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Warren Buffett: 4 Principles for Successful Investing

Understanding investing isn’t hard. It’s the discipline required for successful investing that isn’t easy

Though his illustrious investing career has spanned decades and his stock purchases have covered the gamut of every business sector in diverse market conditions, Warren Buffett ’s underlying investment strategy has remained unaltered. In his 1977 Berkshire Hathaway (NYSE:BRK.A)(NYSE:BRK.B) annual letter to shareholders, Buffett explained four fundamental investment principles from which he has never wavered, regardless of the underlying market environment.

By listing in the letter the criteria a company must meet before it will be considered for purchase, Buffett provided a synopsis of the underpinnings upon which all successful value investing is based. Buffett explained his methodology:

“We select our marketable equity securities in much the same way we would evaluate a business for acquisition in its entirety. We want the business to be (1) one that we can understand, (2) with favorable long-term prospects, (3) operated by honest and competent people, and (4) available at a very attractive price. ”

As an ardent disciple of Benjamin Graham, Buffett’s investment decisions are not informed by prevailing market conditions, but rather, by whether the stock in question can be had for a price that is well below its true value, or its potentially favorable future earnings capacity. As Buffett noted:

“Long ago, Ben Graham taught me that ‘Price is what you pay; value is what you get.’ Whether we’re talking about socks or stocks, I like buying quality merchandise when it is marked down.”

The 1977 letter elaborates on another important factor in Buffett’s investment strategy: the idea of investing only in a business or sector you understand, or “Invest within your circle of competence.” In his 1996 letter to shareholders, Buffett explained why this is important for successful investing:

“What an investor needs is the ability to correctly evaluate selected businesses. Note that word ‘selected’: You don’t have to be an expert on every company, or even many. You only have to be able to evaluate companies within your circle of competence. The size of that circle is not very important; knowing its boundaries, however, is vital.”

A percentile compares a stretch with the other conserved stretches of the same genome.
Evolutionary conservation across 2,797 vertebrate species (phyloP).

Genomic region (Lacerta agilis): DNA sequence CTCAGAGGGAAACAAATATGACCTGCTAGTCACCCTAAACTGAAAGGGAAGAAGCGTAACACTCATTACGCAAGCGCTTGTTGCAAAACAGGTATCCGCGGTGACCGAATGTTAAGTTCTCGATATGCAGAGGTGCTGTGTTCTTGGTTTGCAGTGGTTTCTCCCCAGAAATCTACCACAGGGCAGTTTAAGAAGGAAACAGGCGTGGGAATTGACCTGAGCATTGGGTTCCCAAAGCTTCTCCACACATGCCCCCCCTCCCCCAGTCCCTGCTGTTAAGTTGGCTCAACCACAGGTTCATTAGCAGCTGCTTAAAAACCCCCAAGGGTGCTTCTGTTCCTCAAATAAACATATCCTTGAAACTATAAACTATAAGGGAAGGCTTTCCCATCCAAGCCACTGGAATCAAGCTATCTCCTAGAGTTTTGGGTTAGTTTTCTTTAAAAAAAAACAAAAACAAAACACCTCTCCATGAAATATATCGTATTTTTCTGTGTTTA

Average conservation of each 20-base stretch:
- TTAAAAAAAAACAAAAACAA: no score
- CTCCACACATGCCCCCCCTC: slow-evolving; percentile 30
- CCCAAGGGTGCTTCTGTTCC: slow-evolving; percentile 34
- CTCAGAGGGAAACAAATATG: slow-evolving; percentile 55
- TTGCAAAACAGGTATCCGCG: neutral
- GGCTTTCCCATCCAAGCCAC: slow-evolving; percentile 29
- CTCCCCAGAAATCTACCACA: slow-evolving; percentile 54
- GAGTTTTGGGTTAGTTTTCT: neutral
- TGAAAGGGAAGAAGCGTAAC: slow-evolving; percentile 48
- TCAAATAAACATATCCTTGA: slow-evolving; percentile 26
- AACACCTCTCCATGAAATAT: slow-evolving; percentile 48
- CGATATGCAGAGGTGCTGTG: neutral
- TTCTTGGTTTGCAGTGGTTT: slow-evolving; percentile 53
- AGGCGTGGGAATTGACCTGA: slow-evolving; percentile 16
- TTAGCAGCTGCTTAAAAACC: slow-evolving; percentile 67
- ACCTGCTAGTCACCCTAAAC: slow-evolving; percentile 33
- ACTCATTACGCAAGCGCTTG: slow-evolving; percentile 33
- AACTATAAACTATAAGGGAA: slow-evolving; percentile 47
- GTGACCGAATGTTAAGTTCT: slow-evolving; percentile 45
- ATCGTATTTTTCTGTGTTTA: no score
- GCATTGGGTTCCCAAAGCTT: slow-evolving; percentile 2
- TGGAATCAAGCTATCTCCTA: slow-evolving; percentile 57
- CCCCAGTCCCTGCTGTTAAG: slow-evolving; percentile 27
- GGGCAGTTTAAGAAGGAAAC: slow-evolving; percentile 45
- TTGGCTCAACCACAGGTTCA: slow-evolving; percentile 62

One of the key distinguishing attributes of Buffett’s value investing strategy is that he doesn’t buy stock, he buys an interest in a business. As such, short-term market movements amount to nothing more than a blip on a value investor’s long-term radar screen: “We ordinarily make no attempt to buy equities for anticipated favorable stock price

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behavior in the short term.”

If the business itself continues to offer excellent profit prospects for the long term and should market conditions provide an opportunity for acquiring more stock in a company at a price even lower that the original purchase cost, Buffett has no compunction in adding to his position:

”In fact, if their business experience continues to satisfy us, we welcome lower market prices of stocks we own as an opportunity to acquire even more of a good thing at a better price.”

In the 1977 letter, Buffett implicitly stated one of the core maxims of value investing: if your view of the business hasn’t changed, capitalize on the courage of your convictions —even if it means going against the conventional wisdom of Wall Street. Thus, when others are engaged in panic-selling due to a precipitous drop in the market and an otherwise sound business with excellent long-term prospects can be bought for a price well below its true value, Buffett will confidently increase his stakes:

”When prices are appropriate, we are willing to take very large positions in selected companies, not with any intention of taking control and not foreseeing sell-out or merger, but with the expectation that excellent business results by corporations will translate over the long term into correspondingly excellent market value and dividend results for owners, minority as well as majority.”

Buffett’s response to those who presently criticize his inordinate large cash position is consistent with those principles enunciated in the 1977 letter. Even though value opportunities may be fewer, should the right business provide a margin of safety in conjunction with highly favorable prospects for the future, Buffet would have no aversion in investing so as to capitalize on appropriate opportunities that may arise.

Disclosure: I have no position in any of the securities referenced in this article.

This article appeared in Gurufocus — a value investing site

About the author:

John Kinsellagh

John Kinsellagh is a financial writer, former financial advisor and attorney, with over twenty-years experience in civil litigation and securities law. He completed the Boston Security Analysts Society course on Investment Analysis and Portfolio Management.

He has served as an arbitrator for FINRA for over 25 years resolving disputes within the financial services industry. He writes primarily on financial markets, legal and regulatory issues that impact the investment community, and personal finance.

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